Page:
Warning: I don’t believe I’ve posted any spoilers for GAME OF THRONES or ORPHAN BLACK, but sometimes what constitutes a spoiler is a matter of opinion, so be warned.
Pacing. It’s something I’ve been thinking about these past few weeks. I’m not sure how other writers define it, or what the official definition even is. To me, it’s the rate at which the story is revealed, that combination of exposition, dialogue, action, and business that gives the reader or viewer the information that they need to understand what the heck is going on. To comprehend the characters’ motivations. Gain insight into the internal logic of the world that is portrayed. Understand the story being told.
I am, for the most part, a seat-of-the-pants plotter and pacer. I am trying to learn to plan more—to outline and build solid synopses beforehand—because for one thing, it saves time. It allows me to ponder the whys and wherefores of the plot, and figure out at which point in the story Event A needs to happen so that that Event B makes sense. Better to do it before I’ve written hundreds of manuscript pages, or find that I’ve reached the contracted word limit and still have way too much story left to tell.
What led to all this uncharacteristic rumination were the endings of two favorite television shows, ORPHAN BLACK and GAME OF THRONES S7. I enjoy both for different reasons. Tatiana Maslany’s skill as an actor drives OB, but the pieces—evil corporations, genetic manipulation, clash of personalities—are the sorts I enjoy. I knew that this season, the fifth, was to be the last. I also knew that the writers had a hella lot of plot dangles to deal with over the course of ten one-hour episodes. As for THRONES, well, this is the next to last season, and an abbreviated one at that. The eighth and final season will be shorter, even though the episodes will run longer. To say that there are still a number of plotlines to tie off is to not say nearly enough.
Both series felt very different this year. Gone were the small side stories and sometimes leisurely plotting and extensive character building. Instead, we flipped into OMG WE ONLY HAVE XX HOURS LEFT AND ALL THESE CHARACTERS AND SH*T SH*T SH*T. That was my impression, anyway. A roomful of experienced writing and production talent looked at the amount of tale they needed to tell and the time in which they had to tell it and realized they now needed to fit ten pounds of story in a five-pound bag. Much has been written about the apparent speed with which characters shot back and forth across Westeros in order to get where they needed to be so that important events could occur, as well as the lack of logic or reasoning behind various decisions that characters made. As for ORPHAN BLACK, fans and reviewers debated whether the deaths of some minor characters were truly necessary or simply driven by the need to narrow the storyline, and in the confines of my own living room I wondered at the offscreen actions of a number of secondary characters and how, in previous seasons, their activities would’ve filled an episode.**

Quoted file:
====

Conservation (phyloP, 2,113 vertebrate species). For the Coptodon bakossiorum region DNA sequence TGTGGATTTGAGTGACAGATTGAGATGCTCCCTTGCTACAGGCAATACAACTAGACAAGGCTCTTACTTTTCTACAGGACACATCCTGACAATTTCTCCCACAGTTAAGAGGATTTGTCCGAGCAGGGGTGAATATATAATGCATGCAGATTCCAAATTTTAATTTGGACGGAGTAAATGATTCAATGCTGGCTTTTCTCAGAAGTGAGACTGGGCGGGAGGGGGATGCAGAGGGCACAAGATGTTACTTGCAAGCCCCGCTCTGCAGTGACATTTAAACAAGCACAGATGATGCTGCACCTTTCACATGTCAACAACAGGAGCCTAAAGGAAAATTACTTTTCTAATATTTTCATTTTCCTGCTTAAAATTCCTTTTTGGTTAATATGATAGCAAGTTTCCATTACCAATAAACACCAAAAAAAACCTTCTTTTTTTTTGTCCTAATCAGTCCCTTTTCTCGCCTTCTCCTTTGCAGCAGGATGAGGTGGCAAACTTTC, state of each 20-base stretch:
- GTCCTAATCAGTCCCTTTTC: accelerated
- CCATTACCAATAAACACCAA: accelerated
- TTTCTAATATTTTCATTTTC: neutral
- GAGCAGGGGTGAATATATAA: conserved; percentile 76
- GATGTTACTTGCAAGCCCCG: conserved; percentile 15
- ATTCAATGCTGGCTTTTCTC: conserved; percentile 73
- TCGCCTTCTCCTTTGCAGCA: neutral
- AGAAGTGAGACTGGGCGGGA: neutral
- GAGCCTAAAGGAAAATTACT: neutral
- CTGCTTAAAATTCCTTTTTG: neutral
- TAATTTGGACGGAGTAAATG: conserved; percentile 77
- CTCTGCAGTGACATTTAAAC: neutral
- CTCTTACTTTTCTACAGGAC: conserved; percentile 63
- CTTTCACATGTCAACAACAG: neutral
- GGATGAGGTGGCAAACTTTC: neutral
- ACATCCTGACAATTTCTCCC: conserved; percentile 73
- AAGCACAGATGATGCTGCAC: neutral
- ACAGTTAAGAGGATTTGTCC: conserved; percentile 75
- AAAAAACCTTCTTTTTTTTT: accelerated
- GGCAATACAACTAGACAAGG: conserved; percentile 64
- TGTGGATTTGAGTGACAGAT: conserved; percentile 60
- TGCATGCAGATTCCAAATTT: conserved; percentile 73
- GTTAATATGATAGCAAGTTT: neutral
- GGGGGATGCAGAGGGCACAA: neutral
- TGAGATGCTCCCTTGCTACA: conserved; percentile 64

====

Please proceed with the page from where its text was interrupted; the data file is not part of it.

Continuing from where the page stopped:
So what is the conclusion of this post? That pacing is hard, it’s easy to lose track of, and when it’s screwed up for whatever reason, plot and character lose. A story unfolds best when it’s driven organically. Forcing rash behavior or skipping several steps in a plot path in order to shift characters more quickly into position can render a heretofore-intelligent character an idiot or an important storyline a mishmash.
And even experienced writers apparently lose track.
**For example, Switzerland. I would’ve enjoyed an OB episode about what happened to Felix and his sister in Switzerland. Members of #cloneclub know what I’m talking about.